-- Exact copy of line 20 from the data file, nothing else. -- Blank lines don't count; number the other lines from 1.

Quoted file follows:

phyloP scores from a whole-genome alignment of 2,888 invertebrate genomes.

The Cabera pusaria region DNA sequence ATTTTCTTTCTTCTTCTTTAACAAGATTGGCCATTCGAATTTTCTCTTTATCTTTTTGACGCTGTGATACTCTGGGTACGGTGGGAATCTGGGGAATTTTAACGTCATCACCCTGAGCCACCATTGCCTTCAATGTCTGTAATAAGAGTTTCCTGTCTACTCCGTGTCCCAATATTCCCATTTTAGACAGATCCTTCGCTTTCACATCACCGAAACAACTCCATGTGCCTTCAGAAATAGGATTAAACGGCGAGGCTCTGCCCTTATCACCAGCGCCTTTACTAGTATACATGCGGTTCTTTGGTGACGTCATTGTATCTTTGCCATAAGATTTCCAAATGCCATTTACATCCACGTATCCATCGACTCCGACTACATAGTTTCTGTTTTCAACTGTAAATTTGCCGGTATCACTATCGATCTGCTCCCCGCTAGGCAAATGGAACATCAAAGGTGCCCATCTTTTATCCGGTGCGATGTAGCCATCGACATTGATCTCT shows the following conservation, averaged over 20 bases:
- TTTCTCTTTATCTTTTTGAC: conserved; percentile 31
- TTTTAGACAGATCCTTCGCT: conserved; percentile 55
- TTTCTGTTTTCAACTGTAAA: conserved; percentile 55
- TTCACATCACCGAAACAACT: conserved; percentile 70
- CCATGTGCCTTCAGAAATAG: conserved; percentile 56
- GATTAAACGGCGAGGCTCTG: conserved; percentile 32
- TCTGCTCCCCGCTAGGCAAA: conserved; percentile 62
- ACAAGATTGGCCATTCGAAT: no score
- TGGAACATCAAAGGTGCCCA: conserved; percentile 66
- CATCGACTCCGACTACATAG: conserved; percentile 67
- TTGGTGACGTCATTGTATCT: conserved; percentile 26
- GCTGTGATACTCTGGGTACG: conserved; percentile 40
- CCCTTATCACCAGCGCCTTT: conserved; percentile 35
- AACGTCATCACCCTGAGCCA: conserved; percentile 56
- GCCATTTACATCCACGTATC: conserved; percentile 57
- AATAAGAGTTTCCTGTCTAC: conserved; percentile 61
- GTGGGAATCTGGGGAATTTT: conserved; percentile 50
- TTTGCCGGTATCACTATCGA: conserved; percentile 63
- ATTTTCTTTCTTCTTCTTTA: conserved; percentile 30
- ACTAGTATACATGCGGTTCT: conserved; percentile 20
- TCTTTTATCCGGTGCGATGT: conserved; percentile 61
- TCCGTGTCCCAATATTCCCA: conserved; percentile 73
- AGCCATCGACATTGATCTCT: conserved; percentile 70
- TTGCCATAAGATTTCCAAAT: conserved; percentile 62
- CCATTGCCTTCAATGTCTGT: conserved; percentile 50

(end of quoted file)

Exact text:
- TTTGCCGGTATCACTATCGA: conserved; percentile 63